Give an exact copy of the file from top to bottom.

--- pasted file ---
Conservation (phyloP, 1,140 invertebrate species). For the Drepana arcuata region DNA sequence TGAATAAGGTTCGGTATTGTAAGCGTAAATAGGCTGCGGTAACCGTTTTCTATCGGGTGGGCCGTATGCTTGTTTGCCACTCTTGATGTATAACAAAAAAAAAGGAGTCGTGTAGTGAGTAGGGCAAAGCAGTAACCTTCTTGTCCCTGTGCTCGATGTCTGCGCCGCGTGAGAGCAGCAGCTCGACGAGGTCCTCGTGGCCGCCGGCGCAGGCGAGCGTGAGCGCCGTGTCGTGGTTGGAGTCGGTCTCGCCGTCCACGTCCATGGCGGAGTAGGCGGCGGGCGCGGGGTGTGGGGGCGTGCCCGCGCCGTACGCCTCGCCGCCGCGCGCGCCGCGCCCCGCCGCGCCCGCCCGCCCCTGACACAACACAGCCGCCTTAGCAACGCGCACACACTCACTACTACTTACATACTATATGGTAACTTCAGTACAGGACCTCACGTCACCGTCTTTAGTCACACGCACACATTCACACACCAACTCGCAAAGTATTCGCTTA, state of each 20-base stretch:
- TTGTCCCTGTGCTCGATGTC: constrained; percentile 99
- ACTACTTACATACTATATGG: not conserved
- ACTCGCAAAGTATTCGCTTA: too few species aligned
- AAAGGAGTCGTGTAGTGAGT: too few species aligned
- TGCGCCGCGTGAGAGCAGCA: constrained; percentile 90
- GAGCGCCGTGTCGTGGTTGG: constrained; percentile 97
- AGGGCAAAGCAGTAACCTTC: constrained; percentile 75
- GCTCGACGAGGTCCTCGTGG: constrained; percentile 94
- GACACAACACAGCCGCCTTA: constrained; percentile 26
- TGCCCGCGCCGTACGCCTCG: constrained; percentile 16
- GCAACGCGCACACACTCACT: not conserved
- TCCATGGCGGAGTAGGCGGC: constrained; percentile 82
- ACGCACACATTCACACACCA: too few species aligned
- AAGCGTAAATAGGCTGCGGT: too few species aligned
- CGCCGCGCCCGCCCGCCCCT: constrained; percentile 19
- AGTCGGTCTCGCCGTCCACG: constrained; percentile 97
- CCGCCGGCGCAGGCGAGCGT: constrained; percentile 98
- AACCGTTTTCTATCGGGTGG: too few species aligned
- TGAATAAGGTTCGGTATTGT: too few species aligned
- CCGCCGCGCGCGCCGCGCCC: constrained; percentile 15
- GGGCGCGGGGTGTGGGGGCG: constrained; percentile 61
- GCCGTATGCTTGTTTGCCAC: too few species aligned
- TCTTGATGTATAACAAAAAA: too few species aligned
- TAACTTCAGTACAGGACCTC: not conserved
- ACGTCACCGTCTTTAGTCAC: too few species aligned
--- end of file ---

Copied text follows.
Conservation (phyloP, 1,140 invertebrate species). For the Drepana arcuata region DNA sequence TGAATAAGGTTCGGTATTGTAAGCGTAAATAGGCTGCGGTAACCGTTTTCTATCGGGTGGGCCGTATGCTTGTTTGCCACTCTTGATGTATAACAAAAAAAAAGGAGTCGTGTAGTGAGTAGGGCAAAGCAGTAACCTTCTTGTCCCTGTGCTCGATGTCTGCGCCGCGTGAGAGCAGCAGCTCGACGAGGTCCTCGTGGCCGCCGGCGCAGGCGAGCGTGAGCGCCGTGTCGTGGTTGGAGTCGGTCTCGCCGTCCACGTCCATGGCGGAGTAGGCGGCGGGCGCGGGGTGTGGGGGCGTGCCCGCGCCGTACGCCTCGCCGCCGCGCGCGCCGCGCCCCGCCGCGCCCGCCCGCCCCTGACACAACACAGCCGCCTTAGCAACGCGCACACACTCACTACTACTTACATACTATATGGTAACTTCAGTACAGGACCTCACGTCACCGTCTTTAGTCACACGCACACATTCACACACCAACTCGCAAAGTATTCGCTTA, state of each 20-base stretch:
- TTGTCCCTGTGCTCGATGTC: constrained; percentile 99
- ACTACTTACATACTATATGG: not conserved
- ACTCGCAAAGTATTCGCTTA: too few species aligned
- AAAGGAGTCGTGTAGTGAGT: too few species aligned
- TGCGCCGCGTGAGAGCAGCA: constrained; percentile 90
- GAGCGCCGTGTCGTGGTTGG: constrained; percentile 97
- AGGGCAAAGCAGTAACCTTC: constrained; percentile 75
- GCTCGACGAGGTCCTCGTGG: constrained; percentile 94
- GACACAACACAGCCGCCTTA: constrained; percentile 26
- TGCCCGCGCCGTACGCCTCG: constrained; percentile 16
- GCAACGCGCACACACTCACT: not conserved
- TCCATGGCGGAGTAGGCGGC: constrained; percentile 82
- ACGCACACATTCACACACCA: too few species aligned
- AAGCGTAAATAGGCTGCGGT: too few species aligned
- CGCCGCGCCCGCCCGCCCCT: constrained; percentile 19
- AGTCGGTCTCGCCGTCCACG: constrained; percentile 97
- CCGCCGGCGCAGGCGAGCGT: constrained; percentile 98
- AACCGTTTTCTATCGGGTGG: too few species aligned
- TGAATAAGGTTCGGTATTGT: too few species aligned
- CCGCCGCGCGCGCCGCGCCC: constrained; percentile 15
- GGGCGCGGGGTGTGGGGGCG: constrained; percentile 61
- GCCGTATGCTTGTTTGCCAC: too few species aligned
- TCTTGATGTATAACAAAAAA: too few species aligned
- TAACTTCAGTACAGGACCTC: not conserved
- ACGTCACCGTCTTTAGTCAC: too few species aligned